Thanks to its promotion by industry experts and a gradually increasing awareness of its value, customer relationship management (CRM) systems are begin embraced by building material dealers. But executives have good reason to be cautious before committing to a software solution. Making sure the software is a good fit with your business and that your staff will embrace and use the software is critical to a successful implementation. Here are six things to consider to be sure that you are getting full value for your money.

1. Ease of use. Salespeople want to spend their time selling. Anything perceived as getting in the way with face-to-face customer time is a negative. Even though CRM software has demonstrated its effectiveness to increase sales, if salespeople see it as cumbersome, they are less likely to use it effectively. Ease of use is critical to overcoming that objection. The software must be easy to learn and simple to use and at the same time must have the power to provide salespeople and management with the tools to accomplish the goals of increasing sales. My rule of thumb is that if it takes more than 30 minutes to learn the basics and to begin using the software, it's too complicated.

2. Minimal data entry. CRM software should be able to "talk" to your point-of-sale (POS) system to avoid duplication of data entry. Your existing customer database should be able to be imported to the CRM system so the software is ready to use from day one. In addition, it should be simple and fast to add new customers, either through an import from your POS system or mass uploading of prospects. And if you do add customers or prospects one at a time, the process should be fast and easy.

3. Flexible. One of the common aspects of CRM software is its ability to collect demographic information about prospects and customers. However, what information you may choose to collect may differ from company to company. The software should be flexible enough to allow you to designate what data to collect. It should have the flexibility to allow you to decide what data from your POS system you wish to access. The software should be flexible enough so that you do not have to change the way you do business in order to use the software.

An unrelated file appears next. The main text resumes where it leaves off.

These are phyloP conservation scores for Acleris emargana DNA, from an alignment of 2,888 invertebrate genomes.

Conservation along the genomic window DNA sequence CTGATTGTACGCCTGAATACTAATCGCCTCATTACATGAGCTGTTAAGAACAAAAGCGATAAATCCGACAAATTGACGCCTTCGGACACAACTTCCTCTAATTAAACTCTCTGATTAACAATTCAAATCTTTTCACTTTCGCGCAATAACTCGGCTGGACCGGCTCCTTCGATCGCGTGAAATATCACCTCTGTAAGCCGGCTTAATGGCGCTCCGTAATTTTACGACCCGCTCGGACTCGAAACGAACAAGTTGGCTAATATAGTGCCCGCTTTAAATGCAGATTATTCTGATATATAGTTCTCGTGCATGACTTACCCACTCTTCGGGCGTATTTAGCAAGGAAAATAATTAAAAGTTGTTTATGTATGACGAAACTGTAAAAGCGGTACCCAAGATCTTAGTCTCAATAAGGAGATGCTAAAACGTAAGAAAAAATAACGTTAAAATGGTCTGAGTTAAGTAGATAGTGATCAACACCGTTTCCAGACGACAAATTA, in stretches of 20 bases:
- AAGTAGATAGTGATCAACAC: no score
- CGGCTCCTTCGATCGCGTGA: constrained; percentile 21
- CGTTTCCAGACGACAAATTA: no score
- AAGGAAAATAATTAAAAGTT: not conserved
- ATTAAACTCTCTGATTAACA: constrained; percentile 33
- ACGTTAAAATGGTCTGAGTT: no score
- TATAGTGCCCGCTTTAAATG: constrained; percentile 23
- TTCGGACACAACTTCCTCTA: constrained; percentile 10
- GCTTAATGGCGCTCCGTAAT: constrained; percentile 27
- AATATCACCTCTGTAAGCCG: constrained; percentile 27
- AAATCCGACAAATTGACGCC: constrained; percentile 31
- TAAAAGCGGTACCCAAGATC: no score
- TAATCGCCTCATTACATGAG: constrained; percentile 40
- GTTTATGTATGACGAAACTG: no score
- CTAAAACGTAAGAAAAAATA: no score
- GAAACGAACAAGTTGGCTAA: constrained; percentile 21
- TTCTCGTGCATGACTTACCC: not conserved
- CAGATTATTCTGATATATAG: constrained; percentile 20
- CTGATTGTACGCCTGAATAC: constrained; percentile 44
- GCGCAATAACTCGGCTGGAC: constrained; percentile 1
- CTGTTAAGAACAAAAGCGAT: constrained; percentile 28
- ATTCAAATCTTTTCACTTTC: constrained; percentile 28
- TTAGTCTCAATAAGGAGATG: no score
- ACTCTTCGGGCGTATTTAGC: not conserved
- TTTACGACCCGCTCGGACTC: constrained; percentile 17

4. Response time. I regularly confront software that is slow and that seems to take forever for screens to change or data to update. Software vendors should give you the choice of running their software either on your local network on through the Internet in a hosted environment. Regardless of the choice you make, you should confirm that the software runs fast enough to eliminate response time as an issue.

5. Commitment from all levels of staff. The most prevalent reason for CRM installations fail (and it is not uncommon for companies to abandon the software after a significant investment has been made) is that staff resists using the software. There can be a number of reasons for this it can be cumbersome to use, it may be slow, it may require a lot of time to do data entry. But even if all of these factors are addressed, staff may still not be willing to use the software simply because it is an unknown quantity and one that they were not a part of choosing. It is very important that all levels of staff--from top management to data clerks and secretaries--be a part of the decision process from the beginning. The earlier staff at all levels of the company buy into the software and understand how it is going to help them and the company succeed, the more they are going to embrace the software and use it effectively.

6. Set-up, installation and training. The marketplace offers a large variety of CRM software solutions that give you a number of options for installation and training. Often you are either on your own to do the installation and training, or you end up paying a lot more than you expected when you seek assistance. Llook for a package that includes set-up and training specific to your company needs, one that will set up the software to match your company hierarchy and that will pre-load your existing customers so that you are ready to use the software from day one without a lot of data entry.

CRM software can help increase sales and profit margin, but like any software, it is only effective if it is used effectively. By embracing the tips in this article, you are far more likely to have a successful implementation that will enable you to generate more customers, more profit and more productivity for many years to come.

Michael Clapman is president of ArrowMark Software, a provider of CRM software to the LBM industry. He can be reached at